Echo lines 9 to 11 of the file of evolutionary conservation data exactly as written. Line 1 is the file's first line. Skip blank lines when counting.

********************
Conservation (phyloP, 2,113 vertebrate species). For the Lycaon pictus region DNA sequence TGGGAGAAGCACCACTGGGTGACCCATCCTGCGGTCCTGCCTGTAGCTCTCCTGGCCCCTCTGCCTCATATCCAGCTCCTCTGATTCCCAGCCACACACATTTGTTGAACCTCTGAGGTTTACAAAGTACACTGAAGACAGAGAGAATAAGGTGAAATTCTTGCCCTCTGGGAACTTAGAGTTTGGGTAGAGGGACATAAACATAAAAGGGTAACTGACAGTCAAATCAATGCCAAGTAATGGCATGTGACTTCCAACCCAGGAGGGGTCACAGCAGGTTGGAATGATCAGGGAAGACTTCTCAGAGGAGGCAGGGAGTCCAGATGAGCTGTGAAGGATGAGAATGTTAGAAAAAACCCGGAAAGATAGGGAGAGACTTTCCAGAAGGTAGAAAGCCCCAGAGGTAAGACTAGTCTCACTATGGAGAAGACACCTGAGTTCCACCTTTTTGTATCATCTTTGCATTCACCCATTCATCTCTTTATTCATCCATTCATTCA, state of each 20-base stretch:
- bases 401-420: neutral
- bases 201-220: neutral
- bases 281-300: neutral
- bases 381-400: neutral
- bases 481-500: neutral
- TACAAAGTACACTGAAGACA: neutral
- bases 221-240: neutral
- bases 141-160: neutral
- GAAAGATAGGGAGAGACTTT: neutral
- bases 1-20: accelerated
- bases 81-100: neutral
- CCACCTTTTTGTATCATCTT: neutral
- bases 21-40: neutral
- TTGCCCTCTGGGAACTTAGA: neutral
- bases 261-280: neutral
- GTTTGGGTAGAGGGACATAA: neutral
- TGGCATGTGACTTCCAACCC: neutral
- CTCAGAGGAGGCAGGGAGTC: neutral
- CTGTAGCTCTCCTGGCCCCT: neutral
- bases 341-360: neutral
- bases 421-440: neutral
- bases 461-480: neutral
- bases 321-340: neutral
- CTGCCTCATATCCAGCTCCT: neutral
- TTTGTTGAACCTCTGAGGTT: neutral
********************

- bases 141-160: neutral
- GAAAGATAGGGAGAGACTTT: neutral
- bases 1-20: accelerated